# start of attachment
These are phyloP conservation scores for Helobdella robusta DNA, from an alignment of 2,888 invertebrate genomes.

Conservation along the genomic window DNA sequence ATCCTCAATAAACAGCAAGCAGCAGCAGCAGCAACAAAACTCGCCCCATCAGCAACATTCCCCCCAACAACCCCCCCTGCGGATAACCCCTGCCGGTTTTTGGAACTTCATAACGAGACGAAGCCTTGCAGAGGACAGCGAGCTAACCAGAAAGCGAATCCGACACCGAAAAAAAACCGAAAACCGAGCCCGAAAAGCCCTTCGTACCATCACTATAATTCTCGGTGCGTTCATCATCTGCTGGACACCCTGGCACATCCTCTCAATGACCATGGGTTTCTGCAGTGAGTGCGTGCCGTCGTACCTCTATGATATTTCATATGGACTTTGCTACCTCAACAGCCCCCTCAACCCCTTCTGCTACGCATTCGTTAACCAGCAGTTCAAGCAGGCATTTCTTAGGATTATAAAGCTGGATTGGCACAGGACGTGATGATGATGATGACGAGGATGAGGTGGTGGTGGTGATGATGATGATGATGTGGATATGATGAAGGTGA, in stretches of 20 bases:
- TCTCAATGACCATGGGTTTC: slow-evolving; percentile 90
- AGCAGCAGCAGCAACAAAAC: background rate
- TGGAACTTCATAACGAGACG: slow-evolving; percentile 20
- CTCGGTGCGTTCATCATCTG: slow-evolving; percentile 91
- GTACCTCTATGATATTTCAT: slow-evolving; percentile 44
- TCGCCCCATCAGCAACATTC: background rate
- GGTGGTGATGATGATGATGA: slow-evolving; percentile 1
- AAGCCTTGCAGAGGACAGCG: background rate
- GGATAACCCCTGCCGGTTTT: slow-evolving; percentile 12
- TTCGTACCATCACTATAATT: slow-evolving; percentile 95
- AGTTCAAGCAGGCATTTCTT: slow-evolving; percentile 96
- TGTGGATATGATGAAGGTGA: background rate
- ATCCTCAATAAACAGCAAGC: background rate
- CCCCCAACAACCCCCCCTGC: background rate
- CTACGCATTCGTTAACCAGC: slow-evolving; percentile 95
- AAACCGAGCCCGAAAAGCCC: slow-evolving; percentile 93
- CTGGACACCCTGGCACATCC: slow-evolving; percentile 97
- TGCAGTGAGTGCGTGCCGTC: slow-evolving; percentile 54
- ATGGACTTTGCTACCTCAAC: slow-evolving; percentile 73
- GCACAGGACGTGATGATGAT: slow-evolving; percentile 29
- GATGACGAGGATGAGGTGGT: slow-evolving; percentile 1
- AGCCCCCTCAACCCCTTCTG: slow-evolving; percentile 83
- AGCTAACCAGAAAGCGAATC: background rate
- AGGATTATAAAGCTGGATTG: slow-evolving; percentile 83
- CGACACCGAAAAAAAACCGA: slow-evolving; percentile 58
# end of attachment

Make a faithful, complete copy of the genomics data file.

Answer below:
These are phyloP conservation scores for Helobdella robusta DNA, from an alignment of 2,888 invertebrate genomes.

Conservation along the genomic window DNA sequence ATCCTCAATAAACAGCAAGCAGCAGCAGCAGCAACAAAACTCGCCCCATCAGCAACATTCCCCCCAACAACCCCCCCTGCGGATAACCCCTGCCGGTTTTTGGAACTTCATAACGAGACGAAGCCTTGCAGAGGACAGCGAGCTAACCAGAAAGCGAATCCGACACCGAAAAAAAACCGAAAACCGAGCCCGAAAAGCCCTTCGTACCATCACTATAATTCTCGGTGCGTTCATCATCTGCTGGACACCCTGGCACATCCTCTCAATGACCATGGGTTTCTGCAGTGAGTGCGTGCCGTCGTACCTCTATGATATTTCATATGGACTTTGCTACCTCAACAGCCCCCTCAACCCCTTCTGCTACGCATTCGTTAACCAGCAGTTCAAGCAGGCATTTCTTAGGATTATAAAGCTGGATTGGCACAGGACGTGATGATGATGATGACGAGGATGAGGTGGTGGTGGTGATGATGATGATGATGTGGATATGATGAAGGTGA, in stretches of 20 bases:
- TCTCAATGACCATGGGTTTC: slow-evolving; percentile 90
- AGCAGCAGCAGCAACAAAAC: background rate
- TGGAACTTCATAACGAGACG: slow-evolving; percentile 20
- CTCGGTGCGTTCATCATCTG: slow-evolving; percentile 91
- GTACCTCTATGATATTTCAT: slow-evolving; percentile 44
- TCGCCCCATCAGCAACATTC: background rate
- GGTGGTGATGATGATGATGA: slow-evolving; percentile 1
- AAGCCTTGCAGAGGACAGCG: background rate
- GGATAACCCCTGCCGGTTTT: slow-evolving; percentile 12
- TTCGTACCATCACTATAATT: slow-evolving; percentile 95
- AGTTCAAGCAGGCATTTCTT: slow-evolving; percentile 96
- TGTGGATATGATGAAGGTGA: background rate
- ATCCTCAATAAACAGCAAGC: background rate
- CCCCCAACAACCCCCCCTGC: background rate
- CTACGCATTCGTTAACCAGC: slow-evolving; percentile 95
- AAACCGAGCCCGAAAAGCCC: slow-evolving; percentile 93
- CTGGACACCCTGGCACATCC: slow-evolving; percentile 97
- TGCAGTGAGTGCGTGCCGTC: slow-evolving; percentile 54
- ATGGACTTTGCTACCTCAAC: slow-evolving; percentile 73
- GCACAGGACGTGATGATGAT: slow-evolving; percentile 29
- GATGACGAGGATGAGGTGGT: slow-evolving; percentile 1
- AGCCCCCTCAACCCCTTCTG: slow-evolving; percentile 83
- AGCTAACCAGAAAGCGAATC: background rate
- AGGATTATAAAGCTGGATTG: slow-evolving; percentile 83
- CGACACCGAAAAAAAACCGA: slow-evolving; percentile 58